Got You Covered! The Many Virtues of Rain Covers, Even on Dry Rides

Unless your bike’s handlebar bag and panniers are really, truly waterproof — and maybe even if they are — rain covers are worth the added weight and bulk, especially on grocery runs. Here’s why.

by Tamia Nelson | May 23, 2015

While some bike panniers and handlebar bags come with rain covers, others do not, and that’s too bad. Rain covers do more than keep your gear dry. They also…

Keep your load light.  Unless your bags are made from truly waterproof fabric, with sealed seams and bombproof closures (mine aren’t), a hard shower can add pounds of water weight to your load.

Keep your stuff clean.  A surprising amount of road dust finds its way into unprotected panniers and handlebar bags, even when you’re riding on asphalt.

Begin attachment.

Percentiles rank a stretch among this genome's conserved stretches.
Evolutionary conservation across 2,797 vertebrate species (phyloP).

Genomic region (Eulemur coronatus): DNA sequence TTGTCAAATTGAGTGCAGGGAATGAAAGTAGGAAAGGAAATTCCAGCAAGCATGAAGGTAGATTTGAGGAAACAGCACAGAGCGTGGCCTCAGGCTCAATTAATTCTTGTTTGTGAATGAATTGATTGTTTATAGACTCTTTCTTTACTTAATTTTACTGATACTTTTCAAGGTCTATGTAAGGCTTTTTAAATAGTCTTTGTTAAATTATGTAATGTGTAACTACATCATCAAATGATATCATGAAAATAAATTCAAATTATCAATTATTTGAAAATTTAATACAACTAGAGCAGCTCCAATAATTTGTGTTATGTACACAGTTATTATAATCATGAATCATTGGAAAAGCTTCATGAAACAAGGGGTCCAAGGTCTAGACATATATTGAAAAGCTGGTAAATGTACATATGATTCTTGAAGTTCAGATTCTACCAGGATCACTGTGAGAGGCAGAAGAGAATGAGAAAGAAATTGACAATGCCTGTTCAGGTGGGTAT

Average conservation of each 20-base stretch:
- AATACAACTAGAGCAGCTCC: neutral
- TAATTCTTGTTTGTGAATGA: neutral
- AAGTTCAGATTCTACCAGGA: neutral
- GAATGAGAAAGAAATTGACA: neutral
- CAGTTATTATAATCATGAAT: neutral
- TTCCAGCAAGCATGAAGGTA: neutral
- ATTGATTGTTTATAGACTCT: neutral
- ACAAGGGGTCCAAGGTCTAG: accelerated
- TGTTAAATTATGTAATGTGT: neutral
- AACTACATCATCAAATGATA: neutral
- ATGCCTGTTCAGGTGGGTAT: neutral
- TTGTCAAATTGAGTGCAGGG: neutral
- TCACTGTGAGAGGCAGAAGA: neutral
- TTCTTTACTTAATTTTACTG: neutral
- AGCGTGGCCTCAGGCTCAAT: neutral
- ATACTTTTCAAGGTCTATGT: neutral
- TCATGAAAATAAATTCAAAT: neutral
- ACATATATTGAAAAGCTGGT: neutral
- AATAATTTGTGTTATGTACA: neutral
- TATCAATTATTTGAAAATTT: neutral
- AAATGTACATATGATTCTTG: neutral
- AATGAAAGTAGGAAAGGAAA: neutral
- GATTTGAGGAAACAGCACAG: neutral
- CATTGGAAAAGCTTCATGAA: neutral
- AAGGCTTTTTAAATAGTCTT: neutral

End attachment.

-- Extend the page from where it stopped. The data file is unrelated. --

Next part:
Help keep your stuff cool.  Light, bright colors reflect sunlight. Dark colors absorb it, turning your bags into mini-ovens. Light is right. On tours, your electronics and chocolate bars will thank you for caring. And if you’re making a grocery run, the food won’t be cooked by the time you return home.

Help motorists see you.  If the covers are made from brightly colored, high-viz material, that is. (They should be.) And retroreflective accents are invaluable after dark. Every bit of brightness helps.

OK. Rain covers are good. But no rain cover is completely impervious, and a downpour can usually breach your defenses. So it’s best to pack vulnerable items in zipper-lock plastic bags, double-bagging them if necessary. What kind of items? Maps, elctronics, spare clothing, and foods that would be adversely affected by the wet. I also line both my small Delta Compact panniers and my larger Axiom Champlain bags with large, heavy duty zipper-lock bags. The extra protection is worth the negligible weight and bulk.

Schwinn Sierra and Bike Bag Rain Covers

Verloren Hoop Colophon - (c) and TM Tamia Nelson/Verloren Hoop Productions